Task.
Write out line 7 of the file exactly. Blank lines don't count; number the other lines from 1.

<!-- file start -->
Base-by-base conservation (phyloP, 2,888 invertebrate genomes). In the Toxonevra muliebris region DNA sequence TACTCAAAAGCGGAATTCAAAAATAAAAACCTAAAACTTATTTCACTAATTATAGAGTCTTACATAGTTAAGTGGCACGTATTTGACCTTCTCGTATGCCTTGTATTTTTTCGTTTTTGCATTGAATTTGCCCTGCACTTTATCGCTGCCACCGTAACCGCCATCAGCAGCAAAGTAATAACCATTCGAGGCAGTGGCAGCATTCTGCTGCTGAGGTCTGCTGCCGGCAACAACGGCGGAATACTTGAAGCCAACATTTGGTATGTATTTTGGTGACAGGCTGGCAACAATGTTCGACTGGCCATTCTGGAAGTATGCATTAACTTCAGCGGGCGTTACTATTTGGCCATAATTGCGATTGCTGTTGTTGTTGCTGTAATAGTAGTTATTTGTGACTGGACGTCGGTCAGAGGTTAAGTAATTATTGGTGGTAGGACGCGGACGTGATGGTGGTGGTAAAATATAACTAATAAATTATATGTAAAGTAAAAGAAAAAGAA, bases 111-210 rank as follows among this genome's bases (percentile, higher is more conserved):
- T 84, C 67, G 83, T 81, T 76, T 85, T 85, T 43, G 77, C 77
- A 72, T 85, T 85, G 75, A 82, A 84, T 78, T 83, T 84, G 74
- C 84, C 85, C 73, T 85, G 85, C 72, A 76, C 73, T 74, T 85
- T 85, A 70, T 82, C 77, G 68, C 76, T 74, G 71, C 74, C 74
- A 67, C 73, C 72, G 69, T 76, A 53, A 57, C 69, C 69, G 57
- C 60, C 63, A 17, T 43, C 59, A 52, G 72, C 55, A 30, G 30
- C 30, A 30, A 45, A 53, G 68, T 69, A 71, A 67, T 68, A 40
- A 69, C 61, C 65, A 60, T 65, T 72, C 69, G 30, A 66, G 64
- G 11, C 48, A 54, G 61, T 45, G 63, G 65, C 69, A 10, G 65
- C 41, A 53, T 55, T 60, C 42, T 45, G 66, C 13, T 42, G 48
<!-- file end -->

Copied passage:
- C 60, C 63, A 17, T 43, C 59, A 52, G 72, C 55, A 30, G 30